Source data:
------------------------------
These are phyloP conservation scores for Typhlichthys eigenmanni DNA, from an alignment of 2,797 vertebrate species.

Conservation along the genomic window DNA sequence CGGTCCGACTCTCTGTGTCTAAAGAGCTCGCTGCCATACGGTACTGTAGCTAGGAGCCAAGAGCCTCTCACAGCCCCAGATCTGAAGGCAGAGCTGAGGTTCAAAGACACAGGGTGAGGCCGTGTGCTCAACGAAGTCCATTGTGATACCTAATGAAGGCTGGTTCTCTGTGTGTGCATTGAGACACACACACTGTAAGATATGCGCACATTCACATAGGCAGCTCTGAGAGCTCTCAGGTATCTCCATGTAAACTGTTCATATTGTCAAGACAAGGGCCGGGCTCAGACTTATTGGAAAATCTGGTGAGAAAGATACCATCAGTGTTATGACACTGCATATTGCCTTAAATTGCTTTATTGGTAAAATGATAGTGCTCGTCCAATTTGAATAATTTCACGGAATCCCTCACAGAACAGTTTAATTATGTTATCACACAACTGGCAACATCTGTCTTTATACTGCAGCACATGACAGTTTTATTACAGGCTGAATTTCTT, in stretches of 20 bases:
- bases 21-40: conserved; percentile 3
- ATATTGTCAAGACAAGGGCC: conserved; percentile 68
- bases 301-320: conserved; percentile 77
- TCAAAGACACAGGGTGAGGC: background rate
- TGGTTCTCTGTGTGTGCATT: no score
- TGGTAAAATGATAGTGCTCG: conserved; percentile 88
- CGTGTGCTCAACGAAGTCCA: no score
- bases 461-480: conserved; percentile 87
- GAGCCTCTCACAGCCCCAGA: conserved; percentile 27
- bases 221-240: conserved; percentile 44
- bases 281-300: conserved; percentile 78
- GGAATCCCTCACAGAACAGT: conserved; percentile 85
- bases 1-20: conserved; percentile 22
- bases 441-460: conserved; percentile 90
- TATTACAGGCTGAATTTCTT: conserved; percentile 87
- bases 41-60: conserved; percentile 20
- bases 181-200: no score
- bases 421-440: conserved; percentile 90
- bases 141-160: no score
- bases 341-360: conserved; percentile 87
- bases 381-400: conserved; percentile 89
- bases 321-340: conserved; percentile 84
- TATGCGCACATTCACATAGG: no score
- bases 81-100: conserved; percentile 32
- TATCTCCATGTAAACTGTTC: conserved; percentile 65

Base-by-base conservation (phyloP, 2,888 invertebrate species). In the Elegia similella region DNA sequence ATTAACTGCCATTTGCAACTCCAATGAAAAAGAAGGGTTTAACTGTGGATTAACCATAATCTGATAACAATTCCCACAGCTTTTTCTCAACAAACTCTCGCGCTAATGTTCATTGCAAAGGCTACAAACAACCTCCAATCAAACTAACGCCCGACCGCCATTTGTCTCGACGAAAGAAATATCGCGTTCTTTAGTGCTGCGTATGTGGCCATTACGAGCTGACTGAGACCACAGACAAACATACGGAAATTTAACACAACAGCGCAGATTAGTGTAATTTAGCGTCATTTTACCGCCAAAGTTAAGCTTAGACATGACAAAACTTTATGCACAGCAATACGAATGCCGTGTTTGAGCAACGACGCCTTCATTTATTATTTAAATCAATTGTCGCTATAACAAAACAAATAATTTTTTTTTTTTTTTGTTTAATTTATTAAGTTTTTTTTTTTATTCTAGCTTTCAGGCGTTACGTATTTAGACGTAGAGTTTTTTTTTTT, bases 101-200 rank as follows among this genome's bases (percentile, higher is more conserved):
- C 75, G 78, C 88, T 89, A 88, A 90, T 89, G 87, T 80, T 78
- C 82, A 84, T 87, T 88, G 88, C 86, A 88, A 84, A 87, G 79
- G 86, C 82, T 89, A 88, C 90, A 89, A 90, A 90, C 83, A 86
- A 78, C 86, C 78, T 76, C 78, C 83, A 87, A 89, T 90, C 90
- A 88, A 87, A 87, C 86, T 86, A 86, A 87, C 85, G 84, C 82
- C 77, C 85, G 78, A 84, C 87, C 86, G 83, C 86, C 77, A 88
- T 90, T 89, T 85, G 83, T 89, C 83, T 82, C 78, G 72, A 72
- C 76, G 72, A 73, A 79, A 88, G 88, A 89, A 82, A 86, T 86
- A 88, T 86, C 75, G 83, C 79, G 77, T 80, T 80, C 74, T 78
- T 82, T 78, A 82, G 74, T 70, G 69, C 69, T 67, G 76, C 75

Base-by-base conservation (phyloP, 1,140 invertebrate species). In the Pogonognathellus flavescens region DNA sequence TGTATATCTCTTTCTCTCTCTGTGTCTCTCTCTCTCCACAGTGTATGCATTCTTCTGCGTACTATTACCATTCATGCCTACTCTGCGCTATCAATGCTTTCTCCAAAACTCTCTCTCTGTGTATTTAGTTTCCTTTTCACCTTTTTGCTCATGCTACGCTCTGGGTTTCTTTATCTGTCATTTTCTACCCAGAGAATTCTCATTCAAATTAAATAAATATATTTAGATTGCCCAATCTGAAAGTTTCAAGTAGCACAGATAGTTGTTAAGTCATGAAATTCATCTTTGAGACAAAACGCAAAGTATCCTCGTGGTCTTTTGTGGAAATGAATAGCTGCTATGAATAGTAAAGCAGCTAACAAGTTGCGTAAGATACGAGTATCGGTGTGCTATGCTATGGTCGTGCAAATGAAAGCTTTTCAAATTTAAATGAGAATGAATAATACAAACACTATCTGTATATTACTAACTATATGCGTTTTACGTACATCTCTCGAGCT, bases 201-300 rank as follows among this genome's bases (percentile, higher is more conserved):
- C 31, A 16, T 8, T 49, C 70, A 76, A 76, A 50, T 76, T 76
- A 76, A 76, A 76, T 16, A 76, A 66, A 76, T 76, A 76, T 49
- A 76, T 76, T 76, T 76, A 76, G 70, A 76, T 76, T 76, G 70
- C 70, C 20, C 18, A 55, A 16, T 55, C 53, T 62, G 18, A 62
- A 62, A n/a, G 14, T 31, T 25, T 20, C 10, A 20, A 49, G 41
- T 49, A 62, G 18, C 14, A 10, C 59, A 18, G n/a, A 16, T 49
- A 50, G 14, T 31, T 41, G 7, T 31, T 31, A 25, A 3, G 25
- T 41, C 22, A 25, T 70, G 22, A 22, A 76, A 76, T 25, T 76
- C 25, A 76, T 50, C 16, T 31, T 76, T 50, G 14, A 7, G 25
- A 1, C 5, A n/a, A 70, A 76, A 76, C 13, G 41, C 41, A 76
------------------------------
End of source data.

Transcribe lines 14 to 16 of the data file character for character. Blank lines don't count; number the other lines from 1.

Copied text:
- GGAATCCCTCACAGAACAGT: conserved; percentile 85
- bases 1-20: conserved; percentile 22
- bases 441-460: conserved; percentile 90